National best-selling author and journalist Jennifer Egan visited the Upper School on Monday, October 21, to discuss her writing inspirations; the research, drafting, and revision processes; and her novel Manhattan Beach, winner of 2018’s Andrew Carnegie Medal for Excellence in Fiction.
Egan is this year’s visiting author — on campus to speak to Upper School students and faculty from both Brunswick and Greenwich Academy, all of whom read Manhattan Beach this past summer as a prelude to discussion and written exploration in English classes.
She joins the recent ranks of John Irving, Column McCann, Wes Moore, and Colson Whitehead as distinguished and award-winning writers who’ve visited and had their work featured at Brunswick.
Egan relived the extensive research, interviews, and experiences that helped shape her World War II-era historical novel and the characters in it — and that also took her to the Brooklyn Navy Yard, the Brooklyn Historical Society, and out to sea with members of the Merchant Marine Academy.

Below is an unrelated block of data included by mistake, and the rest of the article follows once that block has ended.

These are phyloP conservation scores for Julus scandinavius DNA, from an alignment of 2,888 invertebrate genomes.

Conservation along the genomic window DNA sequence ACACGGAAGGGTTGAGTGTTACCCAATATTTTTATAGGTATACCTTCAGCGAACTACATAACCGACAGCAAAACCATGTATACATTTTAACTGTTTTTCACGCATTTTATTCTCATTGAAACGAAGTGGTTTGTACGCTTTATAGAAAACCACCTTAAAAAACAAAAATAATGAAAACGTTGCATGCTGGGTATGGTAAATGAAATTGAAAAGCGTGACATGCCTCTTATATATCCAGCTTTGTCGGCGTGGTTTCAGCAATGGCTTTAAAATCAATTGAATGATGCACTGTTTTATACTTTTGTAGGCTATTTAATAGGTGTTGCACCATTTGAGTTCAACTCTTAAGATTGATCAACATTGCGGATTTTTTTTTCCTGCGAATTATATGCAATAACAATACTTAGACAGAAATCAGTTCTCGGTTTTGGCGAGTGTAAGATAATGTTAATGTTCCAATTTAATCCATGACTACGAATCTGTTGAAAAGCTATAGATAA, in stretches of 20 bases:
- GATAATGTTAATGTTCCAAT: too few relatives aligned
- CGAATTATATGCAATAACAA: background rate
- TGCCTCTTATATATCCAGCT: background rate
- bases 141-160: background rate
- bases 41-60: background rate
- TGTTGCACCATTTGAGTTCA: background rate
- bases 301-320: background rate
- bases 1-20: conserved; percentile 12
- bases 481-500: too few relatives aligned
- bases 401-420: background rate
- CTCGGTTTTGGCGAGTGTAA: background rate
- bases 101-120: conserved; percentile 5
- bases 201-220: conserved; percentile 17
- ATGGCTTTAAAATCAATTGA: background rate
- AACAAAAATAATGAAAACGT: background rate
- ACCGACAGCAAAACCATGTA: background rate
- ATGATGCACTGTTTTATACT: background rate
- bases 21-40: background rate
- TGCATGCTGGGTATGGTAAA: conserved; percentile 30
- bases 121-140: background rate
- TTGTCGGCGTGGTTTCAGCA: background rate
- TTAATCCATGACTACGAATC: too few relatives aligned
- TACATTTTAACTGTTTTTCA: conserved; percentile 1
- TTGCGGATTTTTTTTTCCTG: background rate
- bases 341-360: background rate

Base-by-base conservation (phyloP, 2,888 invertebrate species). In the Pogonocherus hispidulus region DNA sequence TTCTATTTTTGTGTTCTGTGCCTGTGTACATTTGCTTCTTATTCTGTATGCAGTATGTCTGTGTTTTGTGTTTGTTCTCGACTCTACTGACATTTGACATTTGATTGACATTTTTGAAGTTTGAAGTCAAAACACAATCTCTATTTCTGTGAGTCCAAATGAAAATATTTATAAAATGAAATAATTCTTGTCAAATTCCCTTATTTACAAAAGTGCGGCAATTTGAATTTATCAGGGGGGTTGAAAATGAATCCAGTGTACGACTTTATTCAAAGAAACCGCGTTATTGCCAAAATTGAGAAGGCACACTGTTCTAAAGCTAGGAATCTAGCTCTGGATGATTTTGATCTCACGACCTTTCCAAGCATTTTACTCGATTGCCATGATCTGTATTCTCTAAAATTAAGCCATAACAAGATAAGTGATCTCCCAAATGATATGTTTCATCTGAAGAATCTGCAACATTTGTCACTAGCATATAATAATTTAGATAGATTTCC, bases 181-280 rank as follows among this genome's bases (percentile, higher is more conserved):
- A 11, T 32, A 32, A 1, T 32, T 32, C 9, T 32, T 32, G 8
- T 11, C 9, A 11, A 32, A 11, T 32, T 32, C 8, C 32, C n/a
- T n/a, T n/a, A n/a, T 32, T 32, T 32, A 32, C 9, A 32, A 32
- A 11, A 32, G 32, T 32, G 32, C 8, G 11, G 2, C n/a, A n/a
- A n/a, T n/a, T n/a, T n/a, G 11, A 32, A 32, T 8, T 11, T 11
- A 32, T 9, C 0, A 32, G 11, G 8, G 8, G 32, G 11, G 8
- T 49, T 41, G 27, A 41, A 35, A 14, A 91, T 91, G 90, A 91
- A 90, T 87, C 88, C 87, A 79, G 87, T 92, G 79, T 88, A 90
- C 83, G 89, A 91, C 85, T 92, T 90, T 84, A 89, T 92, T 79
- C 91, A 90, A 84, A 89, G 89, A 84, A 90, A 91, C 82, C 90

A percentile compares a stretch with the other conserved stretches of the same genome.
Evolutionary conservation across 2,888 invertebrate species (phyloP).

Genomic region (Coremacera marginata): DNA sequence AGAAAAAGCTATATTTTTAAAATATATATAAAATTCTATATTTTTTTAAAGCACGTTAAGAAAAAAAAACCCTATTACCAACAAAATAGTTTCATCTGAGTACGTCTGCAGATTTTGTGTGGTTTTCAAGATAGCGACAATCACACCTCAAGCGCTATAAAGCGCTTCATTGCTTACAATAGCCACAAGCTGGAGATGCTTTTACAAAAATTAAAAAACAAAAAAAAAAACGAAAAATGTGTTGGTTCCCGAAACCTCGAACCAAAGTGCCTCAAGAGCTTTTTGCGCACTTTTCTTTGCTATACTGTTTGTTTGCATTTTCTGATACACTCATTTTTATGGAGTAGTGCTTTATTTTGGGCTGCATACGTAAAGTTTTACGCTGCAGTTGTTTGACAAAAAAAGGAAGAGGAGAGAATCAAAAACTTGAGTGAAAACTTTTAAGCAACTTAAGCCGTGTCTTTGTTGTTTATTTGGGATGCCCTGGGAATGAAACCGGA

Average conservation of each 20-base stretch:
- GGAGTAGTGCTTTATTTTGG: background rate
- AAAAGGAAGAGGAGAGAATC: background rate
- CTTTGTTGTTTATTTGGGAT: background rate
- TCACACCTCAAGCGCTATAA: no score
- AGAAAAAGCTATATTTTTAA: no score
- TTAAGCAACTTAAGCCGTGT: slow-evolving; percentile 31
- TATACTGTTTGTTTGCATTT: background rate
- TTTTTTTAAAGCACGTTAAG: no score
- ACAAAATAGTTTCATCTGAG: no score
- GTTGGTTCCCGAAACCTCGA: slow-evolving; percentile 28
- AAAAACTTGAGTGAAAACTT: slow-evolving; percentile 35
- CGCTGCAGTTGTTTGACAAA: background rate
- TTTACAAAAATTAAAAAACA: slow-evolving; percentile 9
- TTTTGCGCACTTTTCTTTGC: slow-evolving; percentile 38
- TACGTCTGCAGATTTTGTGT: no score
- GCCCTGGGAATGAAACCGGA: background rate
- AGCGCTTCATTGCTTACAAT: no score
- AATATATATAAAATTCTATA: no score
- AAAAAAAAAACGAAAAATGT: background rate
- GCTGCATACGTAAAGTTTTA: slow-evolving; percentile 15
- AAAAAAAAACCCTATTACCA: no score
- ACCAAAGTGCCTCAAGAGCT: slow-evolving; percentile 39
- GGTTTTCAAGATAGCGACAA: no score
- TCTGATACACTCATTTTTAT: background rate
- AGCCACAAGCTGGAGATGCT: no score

“My portal into a story is always a time and a place — a sense of atmosphere,” Egan explained.
“What gets the best work out of each of us is that sense of approaching something that feels very alive for reasons we may not even know.
“That’s really what I need to get started.”
And when she did sit down to write in 2012, she filled 25 legal pads with (at times) indecipherable handwriting during the course of 18 months — five to seven pages per day.
“For me, fiction, especially a first draft, is a little bit like having a dream,” Egan said. “I’m writing without really knowing what I’m writing.
“I’m looking to connect to my unconscious — to the side of me that is not analytical — and to surprise myself with ideas I probably couldn’t think of consciously.”
Not until Egan has revised “infinitely” does she have a completed chapter or novel.
“For me, writing is rewriting. Only in the revision do I ultimately shape what I’ve written into something readable and hopefully enjoyable.”